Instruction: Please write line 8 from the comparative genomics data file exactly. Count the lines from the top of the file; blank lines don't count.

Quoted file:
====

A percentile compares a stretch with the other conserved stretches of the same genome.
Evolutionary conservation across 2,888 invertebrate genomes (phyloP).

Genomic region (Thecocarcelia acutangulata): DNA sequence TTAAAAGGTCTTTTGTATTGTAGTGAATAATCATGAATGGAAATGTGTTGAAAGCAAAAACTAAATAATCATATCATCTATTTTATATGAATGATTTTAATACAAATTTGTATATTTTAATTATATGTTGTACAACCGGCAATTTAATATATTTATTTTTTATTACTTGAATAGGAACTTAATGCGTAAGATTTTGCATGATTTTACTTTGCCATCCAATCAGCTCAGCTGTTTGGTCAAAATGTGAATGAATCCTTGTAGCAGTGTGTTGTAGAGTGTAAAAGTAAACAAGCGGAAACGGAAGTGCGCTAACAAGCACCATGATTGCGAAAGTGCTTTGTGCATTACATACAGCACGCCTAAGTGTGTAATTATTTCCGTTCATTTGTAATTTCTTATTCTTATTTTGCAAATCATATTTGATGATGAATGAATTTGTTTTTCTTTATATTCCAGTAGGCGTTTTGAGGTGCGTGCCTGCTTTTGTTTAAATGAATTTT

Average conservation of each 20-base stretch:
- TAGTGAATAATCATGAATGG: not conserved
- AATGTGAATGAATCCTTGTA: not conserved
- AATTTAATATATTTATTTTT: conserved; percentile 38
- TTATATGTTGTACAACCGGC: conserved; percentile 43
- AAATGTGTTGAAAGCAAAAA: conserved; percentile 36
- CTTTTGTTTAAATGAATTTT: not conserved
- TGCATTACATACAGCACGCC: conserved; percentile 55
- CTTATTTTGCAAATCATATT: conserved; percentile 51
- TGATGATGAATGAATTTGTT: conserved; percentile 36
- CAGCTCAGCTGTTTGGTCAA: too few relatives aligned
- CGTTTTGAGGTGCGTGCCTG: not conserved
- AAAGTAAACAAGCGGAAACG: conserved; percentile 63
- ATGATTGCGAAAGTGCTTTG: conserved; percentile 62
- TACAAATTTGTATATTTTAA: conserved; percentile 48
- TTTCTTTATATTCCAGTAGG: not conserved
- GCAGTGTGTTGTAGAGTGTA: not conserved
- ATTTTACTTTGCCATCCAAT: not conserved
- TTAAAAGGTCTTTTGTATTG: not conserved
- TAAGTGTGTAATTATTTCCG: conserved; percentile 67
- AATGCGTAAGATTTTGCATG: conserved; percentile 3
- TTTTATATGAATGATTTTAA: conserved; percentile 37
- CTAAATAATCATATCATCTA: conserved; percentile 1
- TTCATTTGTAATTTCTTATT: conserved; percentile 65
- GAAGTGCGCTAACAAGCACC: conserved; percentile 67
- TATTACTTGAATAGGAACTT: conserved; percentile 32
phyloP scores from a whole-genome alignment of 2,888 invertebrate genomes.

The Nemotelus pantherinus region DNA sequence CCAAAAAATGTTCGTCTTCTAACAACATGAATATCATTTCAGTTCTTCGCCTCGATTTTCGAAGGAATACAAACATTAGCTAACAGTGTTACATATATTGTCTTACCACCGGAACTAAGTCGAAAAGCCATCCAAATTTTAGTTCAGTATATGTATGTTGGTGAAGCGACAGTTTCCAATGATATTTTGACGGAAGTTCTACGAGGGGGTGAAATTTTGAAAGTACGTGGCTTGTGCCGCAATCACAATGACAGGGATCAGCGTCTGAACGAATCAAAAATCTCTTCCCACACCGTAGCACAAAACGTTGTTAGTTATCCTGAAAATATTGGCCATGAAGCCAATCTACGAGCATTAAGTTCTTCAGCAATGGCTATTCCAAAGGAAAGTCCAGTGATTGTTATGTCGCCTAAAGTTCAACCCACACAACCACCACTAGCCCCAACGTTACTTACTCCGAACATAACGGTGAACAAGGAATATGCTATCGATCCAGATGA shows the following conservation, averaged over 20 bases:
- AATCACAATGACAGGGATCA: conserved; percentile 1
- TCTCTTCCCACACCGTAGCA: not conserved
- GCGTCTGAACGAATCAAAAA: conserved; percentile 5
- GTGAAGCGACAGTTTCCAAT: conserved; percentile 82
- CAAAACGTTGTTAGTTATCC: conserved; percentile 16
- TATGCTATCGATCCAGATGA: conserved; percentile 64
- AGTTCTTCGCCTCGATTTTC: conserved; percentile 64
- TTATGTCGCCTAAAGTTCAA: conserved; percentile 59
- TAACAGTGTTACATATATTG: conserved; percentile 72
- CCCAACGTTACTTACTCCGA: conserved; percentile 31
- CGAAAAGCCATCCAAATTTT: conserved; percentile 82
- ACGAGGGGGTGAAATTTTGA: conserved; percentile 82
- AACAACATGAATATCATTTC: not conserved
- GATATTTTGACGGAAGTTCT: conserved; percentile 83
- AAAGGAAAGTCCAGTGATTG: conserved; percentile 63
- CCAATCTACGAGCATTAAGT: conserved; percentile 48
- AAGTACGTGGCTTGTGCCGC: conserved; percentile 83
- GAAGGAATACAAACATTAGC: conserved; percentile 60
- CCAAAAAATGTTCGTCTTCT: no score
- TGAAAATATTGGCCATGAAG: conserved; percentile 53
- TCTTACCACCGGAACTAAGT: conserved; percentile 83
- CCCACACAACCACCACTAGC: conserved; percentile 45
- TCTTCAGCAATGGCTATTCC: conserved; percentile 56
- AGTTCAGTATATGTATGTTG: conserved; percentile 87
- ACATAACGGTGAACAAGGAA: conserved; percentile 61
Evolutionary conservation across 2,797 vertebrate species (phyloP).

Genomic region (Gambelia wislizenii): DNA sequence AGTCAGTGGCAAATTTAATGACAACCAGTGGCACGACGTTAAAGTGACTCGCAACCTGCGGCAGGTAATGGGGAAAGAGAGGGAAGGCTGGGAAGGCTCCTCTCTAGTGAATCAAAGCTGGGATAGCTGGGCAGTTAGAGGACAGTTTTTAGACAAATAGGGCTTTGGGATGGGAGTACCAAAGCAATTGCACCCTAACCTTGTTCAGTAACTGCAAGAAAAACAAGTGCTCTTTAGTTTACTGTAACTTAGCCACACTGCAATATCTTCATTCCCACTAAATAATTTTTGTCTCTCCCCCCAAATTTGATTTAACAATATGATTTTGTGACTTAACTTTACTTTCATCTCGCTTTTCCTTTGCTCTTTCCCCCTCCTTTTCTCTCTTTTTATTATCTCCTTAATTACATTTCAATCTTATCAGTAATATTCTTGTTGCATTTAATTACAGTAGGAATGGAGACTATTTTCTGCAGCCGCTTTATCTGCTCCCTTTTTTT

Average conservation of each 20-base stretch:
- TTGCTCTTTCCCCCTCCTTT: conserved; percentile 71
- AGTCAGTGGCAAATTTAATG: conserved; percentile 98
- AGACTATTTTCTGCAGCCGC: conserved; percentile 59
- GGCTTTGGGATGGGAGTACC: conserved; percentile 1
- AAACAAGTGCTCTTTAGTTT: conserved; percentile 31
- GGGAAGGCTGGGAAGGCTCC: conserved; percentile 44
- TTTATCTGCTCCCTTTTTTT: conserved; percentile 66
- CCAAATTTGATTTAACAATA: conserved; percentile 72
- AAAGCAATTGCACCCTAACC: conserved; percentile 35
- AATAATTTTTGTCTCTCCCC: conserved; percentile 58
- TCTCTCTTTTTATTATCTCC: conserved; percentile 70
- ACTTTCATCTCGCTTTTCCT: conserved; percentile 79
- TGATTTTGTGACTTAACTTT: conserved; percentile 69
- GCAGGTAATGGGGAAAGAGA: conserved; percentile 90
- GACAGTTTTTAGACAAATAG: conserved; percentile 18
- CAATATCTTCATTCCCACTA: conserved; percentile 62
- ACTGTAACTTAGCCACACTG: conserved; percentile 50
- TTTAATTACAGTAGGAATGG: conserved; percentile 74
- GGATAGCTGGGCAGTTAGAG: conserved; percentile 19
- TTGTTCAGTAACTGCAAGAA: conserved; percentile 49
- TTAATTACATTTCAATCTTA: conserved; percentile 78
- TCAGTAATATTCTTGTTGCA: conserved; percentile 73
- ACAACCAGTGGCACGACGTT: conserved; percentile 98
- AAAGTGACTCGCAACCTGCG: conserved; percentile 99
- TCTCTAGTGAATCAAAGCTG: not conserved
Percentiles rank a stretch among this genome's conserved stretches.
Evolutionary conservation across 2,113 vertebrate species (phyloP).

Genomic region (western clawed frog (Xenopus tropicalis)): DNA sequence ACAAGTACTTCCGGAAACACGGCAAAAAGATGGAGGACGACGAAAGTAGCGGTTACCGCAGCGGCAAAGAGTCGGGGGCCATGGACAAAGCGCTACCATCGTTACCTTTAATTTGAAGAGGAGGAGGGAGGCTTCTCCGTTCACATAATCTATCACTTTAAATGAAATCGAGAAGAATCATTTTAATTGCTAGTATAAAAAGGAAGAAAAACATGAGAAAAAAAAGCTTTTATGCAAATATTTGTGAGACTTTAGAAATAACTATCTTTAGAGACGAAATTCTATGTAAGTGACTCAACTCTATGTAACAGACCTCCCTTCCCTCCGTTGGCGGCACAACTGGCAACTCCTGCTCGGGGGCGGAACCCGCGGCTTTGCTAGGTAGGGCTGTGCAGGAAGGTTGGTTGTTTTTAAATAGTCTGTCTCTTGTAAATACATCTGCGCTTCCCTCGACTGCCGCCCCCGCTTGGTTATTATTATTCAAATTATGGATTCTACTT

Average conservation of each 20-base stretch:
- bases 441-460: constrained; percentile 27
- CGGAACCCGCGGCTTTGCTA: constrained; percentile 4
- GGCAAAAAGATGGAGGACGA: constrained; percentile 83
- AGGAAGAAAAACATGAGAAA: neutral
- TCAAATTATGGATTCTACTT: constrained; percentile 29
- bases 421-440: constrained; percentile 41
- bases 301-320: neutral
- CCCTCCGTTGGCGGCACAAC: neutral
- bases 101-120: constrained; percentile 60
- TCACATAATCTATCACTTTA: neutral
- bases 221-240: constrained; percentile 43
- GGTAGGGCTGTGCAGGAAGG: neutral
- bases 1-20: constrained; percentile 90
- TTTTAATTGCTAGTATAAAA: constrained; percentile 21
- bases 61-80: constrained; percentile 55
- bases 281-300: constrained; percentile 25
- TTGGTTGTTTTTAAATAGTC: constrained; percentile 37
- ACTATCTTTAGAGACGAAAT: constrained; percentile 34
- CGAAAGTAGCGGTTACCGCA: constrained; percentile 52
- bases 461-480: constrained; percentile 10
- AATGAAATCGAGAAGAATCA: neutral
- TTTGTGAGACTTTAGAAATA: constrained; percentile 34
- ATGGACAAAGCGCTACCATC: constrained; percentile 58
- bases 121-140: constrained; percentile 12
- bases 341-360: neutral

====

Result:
- TTATATGTTGTACAACCGGC: conserved; percentile 43